18. The St. Louis County Police Department claimed they were not using tear gas on protesters Monday night. The dry heaves, vomit puddles, asthma attacks and eyes doused in milk tell a different story.

19. But then there's the unexpected. One thing I didn't anticipate: the emotional exhaustion that comes with just watching armies of white police officers point shotguns and fire chemical weapons at black teenagers, black mothers, black children, for days and days and days on end.

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20. There are few things as deflating, but you won't find a better lesson in American history. I was only in Ferguson a little over a week. Imagine living there while this is happening.

21. Meanwhile, amid all the unrest, a somber-faced Wilson goes on ABC and tells America he'd do it again. "It looks like a demon, that's how angry he looked," Wilson told George Stephanopoulos, equating grabbing Brown's arm that day to "a 5-year-old holding onto Hulk Hogan." Wilson is 6'4", 210 pounds. "I have a clean conscience," he says.

22. And lastly, of course, there's the news coverage — three months of activity means nearly everyone in Ferguson is a media veteran. This manifests differently for different people: For some, it means the ability to turn around mid-rally and drop perfect sound bites for the camera suddenly aimed at your face without missing a beat.

23. For others, it elicits hostility. I remember walking past the CNN crew on Monday night and seeing a woman scream at Don Lemon, who may have been on camera at the time. "Fuck CNN," she shouted. "You're exploiting our pain." Another man muttered about how none of these news crews were here 100 days ago when things started. "Don't profit off my struggle," he said.

24. But for most, it means wearily conceding that your hometown is now in the national spotlight, and your life moving forward will be reduced to helicopter shots of burning buildings on the evening news.

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25. They don't want this. It sounds cliche, but it really shouldn't have to be this way.

26. Of course, former New York mayor Rudy Giuliani thinks he knows the solution: "Ninety-three percent of blacks are killed by other blacks," he said on MSNBC the other day. "I would like to see the attention paid to that that you are paying to this."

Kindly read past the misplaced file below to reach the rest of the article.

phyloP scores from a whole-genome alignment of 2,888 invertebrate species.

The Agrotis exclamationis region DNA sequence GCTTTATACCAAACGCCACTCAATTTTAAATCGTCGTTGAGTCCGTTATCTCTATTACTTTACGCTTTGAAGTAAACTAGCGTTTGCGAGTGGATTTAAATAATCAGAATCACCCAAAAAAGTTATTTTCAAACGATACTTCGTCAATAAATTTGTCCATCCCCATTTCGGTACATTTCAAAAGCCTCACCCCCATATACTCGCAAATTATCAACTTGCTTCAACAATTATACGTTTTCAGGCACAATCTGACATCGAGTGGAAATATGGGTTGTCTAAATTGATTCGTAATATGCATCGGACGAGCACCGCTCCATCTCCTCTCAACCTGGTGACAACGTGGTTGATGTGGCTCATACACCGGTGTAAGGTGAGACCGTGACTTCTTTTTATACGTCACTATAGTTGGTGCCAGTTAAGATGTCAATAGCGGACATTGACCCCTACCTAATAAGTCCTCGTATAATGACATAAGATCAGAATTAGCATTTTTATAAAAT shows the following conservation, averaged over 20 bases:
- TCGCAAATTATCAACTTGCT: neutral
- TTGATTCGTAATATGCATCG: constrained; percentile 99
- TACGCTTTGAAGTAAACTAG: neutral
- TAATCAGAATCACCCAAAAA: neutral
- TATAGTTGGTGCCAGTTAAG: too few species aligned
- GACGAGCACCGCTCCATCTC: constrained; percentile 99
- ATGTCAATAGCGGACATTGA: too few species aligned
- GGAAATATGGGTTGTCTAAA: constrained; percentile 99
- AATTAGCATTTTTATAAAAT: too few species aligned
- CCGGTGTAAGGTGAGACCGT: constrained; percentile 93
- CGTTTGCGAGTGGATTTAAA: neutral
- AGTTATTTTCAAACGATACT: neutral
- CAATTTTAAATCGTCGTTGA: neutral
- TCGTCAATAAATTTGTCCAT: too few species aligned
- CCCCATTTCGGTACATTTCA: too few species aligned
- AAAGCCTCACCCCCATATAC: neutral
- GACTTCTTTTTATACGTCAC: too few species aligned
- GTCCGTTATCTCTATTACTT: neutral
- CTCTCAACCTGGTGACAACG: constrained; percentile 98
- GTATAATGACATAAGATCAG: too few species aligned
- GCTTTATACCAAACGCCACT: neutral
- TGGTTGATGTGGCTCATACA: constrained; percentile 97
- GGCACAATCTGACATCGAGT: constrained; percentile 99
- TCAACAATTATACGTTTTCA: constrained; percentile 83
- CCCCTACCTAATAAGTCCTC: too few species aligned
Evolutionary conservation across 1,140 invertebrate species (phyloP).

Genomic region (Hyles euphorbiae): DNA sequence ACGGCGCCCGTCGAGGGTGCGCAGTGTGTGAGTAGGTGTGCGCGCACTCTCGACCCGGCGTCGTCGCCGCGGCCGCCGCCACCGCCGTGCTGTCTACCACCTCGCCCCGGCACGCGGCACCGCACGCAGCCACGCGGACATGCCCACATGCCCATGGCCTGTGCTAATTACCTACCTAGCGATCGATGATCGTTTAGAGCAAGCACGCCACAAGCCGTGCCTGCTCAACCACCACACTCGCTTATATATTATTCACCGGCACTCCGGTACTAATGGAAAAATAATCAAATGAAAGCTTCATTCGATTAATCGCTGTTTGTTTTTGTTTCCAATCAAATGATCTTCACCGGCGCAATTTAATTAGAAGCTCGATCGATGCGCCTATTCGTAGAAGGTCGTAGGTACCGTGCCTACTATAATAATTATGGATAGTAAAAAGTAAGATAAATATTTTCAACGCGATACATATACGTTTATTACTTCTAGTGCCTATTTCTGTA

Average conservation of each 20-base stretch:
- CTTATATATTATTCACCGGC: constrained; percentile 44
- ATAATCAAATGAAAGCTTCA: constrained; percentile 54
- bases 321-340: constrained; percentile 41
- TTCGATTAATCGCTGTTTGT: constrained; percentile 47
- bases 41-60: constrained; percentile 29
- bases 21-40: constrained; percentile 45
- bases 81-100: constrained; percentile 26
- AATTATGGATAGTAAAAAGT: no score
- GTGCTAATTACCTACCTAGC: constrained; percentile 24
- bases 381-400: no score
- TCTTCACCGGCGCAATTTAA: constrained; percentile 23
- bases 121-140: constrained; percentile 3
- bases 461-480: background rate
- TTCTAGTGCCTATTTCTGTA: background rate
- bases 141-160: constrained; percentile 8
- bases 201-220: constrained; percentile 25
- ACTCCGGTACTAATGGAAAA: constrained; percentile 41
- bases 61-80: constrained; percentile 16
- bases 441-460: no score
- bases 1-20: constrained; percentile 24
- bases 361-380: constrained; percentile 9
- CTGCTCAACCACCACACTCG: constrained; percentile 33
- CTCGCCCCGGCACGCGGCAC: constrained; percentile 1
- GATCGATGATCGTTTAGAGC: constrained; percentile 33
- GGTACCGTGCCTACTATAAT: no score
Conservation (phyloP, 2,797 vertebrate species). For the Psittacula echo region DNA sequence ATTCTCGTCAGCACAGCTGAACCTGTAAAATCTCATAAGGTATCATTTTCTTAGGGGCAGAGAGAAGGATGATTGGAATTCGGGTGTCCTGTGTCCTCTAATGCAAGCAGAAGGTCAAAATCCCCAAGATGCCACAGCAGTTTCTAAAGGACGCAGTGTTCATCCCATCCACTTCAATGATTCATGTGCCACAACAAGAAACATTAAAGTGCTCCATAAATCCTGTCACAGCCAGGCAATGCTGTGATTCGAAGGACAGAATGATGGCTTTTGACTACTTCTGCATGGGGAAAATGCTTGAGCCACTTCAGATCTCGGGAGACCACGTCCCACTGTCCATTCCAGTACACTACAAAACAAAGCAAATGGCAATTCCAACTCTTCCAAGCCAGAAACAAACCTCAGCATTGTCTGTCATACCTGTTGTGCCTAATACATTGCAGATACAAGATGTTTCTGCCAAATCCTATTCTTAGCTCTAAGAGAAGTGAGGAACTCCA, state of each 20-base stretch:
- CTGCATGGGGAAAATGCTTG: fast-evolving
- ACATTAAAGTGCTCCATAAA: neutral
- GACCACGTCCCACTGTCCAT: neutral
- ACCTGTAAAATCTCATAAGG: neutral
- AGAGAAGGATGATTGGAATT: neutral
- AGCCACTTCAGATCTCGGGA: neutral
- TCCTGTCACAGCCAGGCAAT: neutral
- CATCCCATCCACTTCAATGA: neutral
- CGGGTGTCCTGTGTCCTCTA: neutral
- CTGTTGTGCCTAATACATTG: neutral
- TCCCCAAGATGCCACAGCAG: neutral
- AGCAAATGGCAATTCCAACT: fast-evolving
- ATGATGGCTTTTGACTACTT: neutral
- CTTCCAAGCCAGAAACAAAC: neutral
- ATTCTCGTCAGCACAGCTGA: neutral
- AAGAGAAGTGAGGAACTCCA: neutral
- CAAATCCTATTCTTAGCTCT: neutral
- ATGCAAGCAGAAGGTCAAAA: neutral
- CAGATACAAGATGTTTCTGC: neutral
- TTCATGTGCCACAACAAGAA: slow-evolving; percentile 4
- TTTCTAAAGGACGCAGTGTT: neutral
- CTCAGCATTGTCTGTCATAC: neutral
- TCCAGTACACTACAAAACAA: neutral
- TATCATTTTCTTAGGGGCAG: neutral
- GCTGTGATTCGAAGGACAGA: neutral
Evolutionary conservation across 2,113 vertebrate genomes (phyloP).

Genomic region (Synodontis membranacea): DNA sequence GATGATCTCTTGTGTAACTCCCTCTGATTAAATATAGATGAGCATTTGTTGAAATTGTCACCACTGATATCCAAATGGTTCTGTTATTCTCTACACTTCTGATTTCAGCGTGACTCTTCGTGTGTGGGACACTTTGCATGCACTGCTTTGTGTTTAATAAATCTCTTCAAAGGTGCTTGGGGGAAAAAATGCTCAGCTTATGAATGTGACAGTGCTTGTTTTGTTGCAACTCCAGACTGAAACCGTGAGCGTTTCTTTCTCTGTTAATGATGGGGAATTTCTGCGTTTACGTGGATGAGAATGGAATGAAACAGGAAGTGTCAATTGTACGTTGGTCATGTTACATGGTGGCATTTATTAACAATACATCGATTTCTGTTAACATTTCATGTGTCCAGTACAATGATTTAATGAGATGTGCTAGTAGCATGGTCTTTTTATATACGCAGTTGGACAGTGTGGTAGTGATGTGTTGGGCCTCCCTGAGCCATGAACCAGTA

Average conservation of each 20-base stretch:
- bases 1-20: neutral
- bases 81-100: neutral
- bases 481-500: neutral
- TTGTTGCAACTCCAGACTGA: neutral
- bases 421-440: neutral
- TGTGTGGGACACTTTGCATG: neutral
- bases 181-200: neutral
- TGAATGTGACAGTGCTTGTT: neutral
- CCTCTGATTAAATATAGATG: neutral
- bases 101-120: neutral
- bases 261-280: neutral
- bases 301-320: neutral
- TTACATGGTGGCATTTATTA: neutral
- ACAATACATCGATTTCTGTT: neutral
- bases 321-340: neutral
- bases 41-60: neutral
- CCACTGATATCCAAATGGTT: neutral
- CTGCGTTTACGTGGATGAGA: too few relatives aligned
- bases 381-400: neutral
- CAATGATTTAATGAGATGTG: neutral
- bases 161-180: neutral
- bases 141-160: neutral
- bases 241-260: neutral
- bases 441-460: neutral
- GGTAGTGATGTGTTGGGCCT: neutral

But no, Rudy: What we need to pay attention to is Darren Wilson. What we need to pay attention to is Bob McCulloch. We need to talk about white cops killing black people at staggering rates and getting away with it. We need to talk about the criminal justice system applying to differently depending on someone's race.

27. As we were walking the aisles of local shops, a masked kid leaving the store with a bag of goods found out we were reporters. "Let them know we shut shit the fuck down," he said. A cop car was parked across the street, watching. Nobody even blinked.

28. A final anecdote: Our first stop when we arrived in Ferguson was the Walgreens at Florissant and Hereford. We needed thermal underwear — it was 18 degrees and we'd only packed sweatshirts and fall jackets. The man buying cigarettes behind us said, "If they don't indict the cop, you might see some action [around here]." One week later, that Walgreens looked like this:

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29. There is hope, I believe. But it's hard to see it when people are so focused on talking about everything but the fact that a boy was killed here. This is about Mike Brown, first and foremost — everything else is secondary.

30. My last night in Ferguson, an activist I met sent me a text detailing the following exchange: She was begging a group of young black men not to "burn up our neighborhood" on Monday night, when one gave her this chilling response. "This ain't our neighborhood," he said. "They don't even want us here. So why not have our fun until they shoot us?"

This is America in 2014. Never forget what happened here.